¶11 Mrs. Roy Anderson, mother of the defendant, testified that the defendant always kept his clothes at the family residence, but that sometimes a number of days would pass when she would not see him. She testified that sometimes defendant would not get home until after curfew.

¶12 Under defendant's first proposition, he contends the State failed to meet its burden of proof and that it did not present competent evidence that the petitioner failed to meet the terms and conditions of his probation. The defendant contends under this proposition that the only evidence presented by the State was the uncorroborated testimony of an alleged accomplice and certain other non-incriminating testimony which was presented to the court after a violation of the court ordered sequestration rule.

¶13 In the case of Frick v. State, Okl.Cr., 509 P.2d 135, this Court stated:

"Although due process requires a hearing, due notice, the right to confront accusers and the right to counsel, acceleration is left to the discretion of the trial court after hearing all the evidence. The same standard of proof is not required for an acceleration of a deferred sentence as is required for a conviction or revocation of suspended sentence. The determination of the issue of a violation of probation must be left to the trial court, and said court's order of acceleration will not be reversed by this Court unless there is an abuse of discretion reflected in the record. In the instant case if there were an absence of corroborating evidence, there would still be competent evidence to justify the acceleration."

Therefore, in the instant case even if there were an absence of corroborating evidence, the accomplice's testimony would still be competent evidence and sufficient to justify the acceleration of defendant's deferred sentence. We therefore find no abuse of discretion by the trial court.

¶14 As to the defendant's contention that there was a violation of the court ordered sequestration rule, this Court has diligently searched the record and cannot find where the court ordered the sequestration rule invoked, nor can we find where the defendant ever raised any objection to a violation of the rule of sequestration of witnesses or brought any violation to the court's attention if the rule was in fact invoked. We therefore find no merit to this proposition.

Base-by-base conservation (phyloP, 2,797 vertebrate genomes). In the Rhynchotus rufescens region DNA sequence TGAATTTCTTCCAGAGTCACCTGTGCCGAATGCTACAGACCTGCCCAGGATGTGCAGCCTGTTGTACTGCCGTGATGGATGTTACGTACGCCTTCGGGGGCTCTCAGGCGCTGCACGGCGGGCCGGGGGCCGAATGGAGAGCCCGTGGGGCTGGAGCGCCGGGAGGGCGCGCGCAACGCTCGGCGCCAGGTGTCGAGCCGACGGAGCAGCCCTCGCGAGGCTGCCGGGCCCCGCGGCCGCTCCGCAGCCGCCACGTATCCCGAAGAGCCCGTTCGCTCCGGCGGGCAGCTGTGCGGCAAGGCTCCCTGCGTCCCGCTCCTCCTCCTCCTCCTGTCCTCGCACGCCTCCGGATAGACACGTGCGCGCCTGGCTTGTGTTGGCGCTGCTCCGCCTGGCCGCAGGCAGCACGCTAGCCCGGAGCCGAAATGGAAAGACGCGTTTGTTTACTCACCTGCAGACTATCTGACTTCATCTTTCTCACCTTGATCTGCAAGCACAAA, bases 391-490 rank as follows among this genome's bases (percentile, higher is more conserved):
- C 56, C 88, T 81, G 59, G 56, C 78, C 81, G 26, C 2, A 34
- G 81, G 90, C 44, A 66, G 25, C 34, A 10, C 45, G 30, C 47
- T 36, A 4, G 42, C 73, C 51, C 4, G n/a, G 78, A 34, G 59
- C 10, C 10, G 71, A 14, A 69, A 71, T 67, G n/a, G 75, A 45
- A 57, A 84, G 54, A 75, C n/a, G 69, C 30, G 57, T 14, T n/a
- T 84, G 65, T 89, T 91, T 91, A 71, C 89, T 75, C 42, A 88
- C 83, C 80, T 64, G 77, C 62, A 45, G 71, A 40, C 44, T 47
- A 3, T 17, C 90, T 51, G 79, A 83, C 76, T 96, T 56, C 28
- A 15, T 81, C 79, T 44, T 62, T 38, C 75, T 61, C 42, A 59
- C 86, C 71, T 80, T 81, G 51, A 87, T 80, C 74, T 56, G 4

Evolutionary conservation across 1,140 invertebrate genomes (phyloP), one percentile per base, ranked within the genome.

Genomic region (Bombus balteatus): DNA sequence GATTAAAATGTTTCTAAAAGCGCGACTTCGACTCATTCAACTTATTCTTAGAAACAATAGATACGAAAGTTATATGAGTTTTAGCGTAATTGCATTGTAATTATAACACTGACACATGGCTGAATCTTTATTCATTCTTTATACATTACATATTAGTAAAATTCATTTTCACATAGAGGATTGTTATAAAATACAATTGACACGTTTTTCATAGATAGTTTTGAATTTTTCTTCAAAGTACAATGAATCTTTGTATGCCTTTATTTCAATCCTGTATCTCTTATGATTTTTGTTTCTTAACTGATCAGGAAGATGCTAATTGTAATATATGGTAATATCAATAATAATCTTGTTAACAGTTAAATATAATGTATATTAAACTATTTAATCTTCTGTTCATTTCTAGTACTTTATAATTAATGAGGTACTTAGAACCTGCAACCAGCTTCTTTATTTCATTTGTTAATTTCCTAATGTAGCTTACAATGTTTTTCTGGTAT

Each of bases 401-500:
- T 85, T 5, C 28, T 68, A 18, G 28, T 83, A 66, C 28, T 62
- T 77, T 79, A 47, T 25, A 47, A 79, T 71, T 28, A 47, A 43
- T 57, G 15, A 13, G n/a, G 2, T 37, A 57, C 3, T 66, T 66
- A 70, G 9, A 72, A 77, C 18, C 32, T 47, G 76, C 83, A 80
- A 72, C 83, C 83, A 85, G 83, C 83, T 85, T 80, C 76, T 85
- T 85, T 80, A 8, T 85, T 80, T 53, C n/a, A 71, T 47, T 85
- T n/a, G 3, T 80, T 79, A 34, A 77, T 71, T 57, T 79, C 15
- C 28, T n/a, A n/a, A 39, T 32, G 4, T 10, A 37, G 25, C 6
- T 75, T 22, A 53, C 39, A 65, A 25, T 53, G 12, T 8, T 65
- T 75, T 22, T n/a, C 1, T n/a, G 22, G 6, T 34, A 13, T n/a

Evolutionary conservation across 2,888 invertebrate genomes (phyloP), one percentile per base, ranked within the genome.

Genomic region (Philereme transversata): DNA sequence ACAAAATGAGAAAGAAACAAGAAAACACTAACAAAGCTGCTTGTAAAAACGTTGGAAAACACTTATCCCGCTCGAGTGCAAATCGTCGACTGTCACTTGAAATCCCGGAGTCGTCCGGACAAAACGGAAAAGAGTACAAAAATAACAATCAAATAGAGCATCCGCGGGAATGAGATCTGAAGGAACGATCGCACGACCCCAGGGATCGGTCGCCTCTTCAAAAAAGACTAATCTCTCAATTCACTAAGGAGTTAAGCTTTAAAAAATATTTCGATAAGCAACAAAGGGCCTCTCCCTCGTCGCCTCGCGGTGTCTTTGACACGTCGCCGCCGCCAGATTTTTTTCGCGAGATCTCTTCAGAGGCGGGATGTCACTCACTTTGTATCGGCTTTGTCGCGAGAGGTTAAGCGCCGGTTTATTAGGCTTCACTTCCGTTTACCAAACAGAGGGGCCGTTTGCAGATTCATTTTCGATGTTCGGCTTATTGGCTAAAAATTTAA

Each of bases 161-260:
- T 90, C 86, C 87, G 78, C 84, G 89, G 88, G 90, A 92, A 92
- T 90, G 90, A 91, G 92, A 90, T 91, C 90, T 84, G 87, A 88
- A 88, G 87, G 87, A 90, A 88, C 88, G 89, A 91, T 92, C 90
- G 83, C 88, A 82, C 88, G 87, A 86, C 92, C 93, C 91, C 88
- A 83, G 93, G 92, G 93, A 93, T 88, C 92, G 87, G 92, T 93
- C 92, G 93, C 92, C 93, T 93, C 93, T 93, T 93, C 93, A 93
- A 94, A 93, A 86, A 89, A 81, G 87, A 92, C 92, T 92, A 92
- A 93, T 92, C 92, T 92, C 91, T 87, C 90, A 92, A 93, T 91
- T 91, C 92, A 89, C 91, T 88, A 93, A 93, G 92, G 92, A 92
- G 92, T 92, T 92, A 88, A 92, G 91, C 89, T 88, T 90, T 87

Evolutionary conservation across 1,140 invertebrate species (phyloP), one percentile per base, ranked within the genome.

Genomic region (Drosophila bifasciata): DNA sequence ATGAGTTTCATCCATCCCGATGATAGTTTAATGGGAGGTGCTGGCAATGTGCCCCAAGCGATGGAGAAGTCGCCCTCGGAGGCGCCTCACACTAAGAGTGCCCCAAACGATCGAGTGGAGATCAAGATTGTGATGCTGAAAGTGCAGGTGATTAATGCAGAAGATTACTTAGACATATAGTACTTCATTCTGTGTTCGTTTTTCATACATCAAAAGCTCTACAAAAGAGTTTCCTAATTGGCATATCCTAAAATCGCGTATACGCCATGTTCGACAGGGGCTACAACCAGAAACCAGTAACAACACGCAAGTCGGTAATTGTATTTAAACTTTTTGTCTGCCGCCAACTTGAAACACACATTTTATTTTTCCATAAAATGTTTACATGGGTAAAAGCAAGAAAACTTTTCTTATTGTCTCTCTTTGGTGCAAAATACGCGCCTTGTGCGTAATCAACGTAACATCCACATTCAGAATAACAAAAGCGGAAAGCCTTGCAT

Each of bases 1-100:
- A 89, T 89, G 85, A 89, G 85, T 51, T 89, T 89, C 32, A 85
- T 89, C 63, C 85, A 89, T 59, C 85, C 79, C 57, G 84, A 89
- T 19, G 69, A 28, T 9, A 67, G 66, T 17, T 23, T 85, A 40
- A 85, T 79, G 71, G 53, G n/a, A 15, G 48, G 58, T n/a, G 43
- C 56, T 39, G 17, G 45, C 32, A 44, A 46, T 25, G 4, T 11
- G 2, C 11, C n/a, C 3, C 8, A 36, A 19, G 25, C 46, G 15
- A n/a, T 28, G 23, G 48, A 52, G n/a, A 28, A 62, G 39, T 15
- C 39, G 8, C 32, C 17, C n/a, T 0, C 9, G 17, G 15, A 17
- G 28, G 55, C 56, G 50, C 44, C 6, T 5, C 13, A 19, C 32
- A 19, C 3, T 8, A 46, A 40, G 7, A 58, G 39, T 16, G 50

¶15 Defendant next asserts that the trial court was without jurisdiction to enter a judgment of guilt and proceed with sentencing on December 14, 1972.

¶16 It is the defendant's contention that the trial court lost jurisdiction by reason of the defendant's two year deferred sentence had expired on the date of the hearing, which was December 14, 1972. The record reveals that the trial court, apparently upon his own motion, had the defendant brought before him on November 10, 1972, at which time he released the Probation Office from their supervision of the defendant and set a five thousand dollar ($5,000) bond and told the defendant to reappear for sentencing on November 17, 1972. On November 17, 1972, sentencing was passed by agreement of the parties until December 14, 1972.

¶17 It is our opinion, and we so hold, that a deferred sentence begins to run on the date the sentence is imposed and when the defendant executes the rules and conditions of the deferred sentence. The record reveals in the instant case that the defendant's deferred sentence was imposed on December 17, 1970. Therefore, all hearings concerning the acceleration of the defendant's deferred sentence were held prior to December 17, 1972. Further, we do not deem it necessary for the State to file an application to accelerate sentencing as 22 O.S. 1971 § 991c [22-991c], provides in part:

"Upon violation of the conditions of probation, the court may enter a judgment of guilt and proceed as provided in Section 1 of this act."

¶18 After a careful review of the record, this Court holds that the trial court did not abuse this discretion in accelerating the imposition of judgment and sentence; that said accelerated sentence was not excessive and that the accelerated imposition of judgment and sentence is affirmed.

BUSSEY, J., concurs.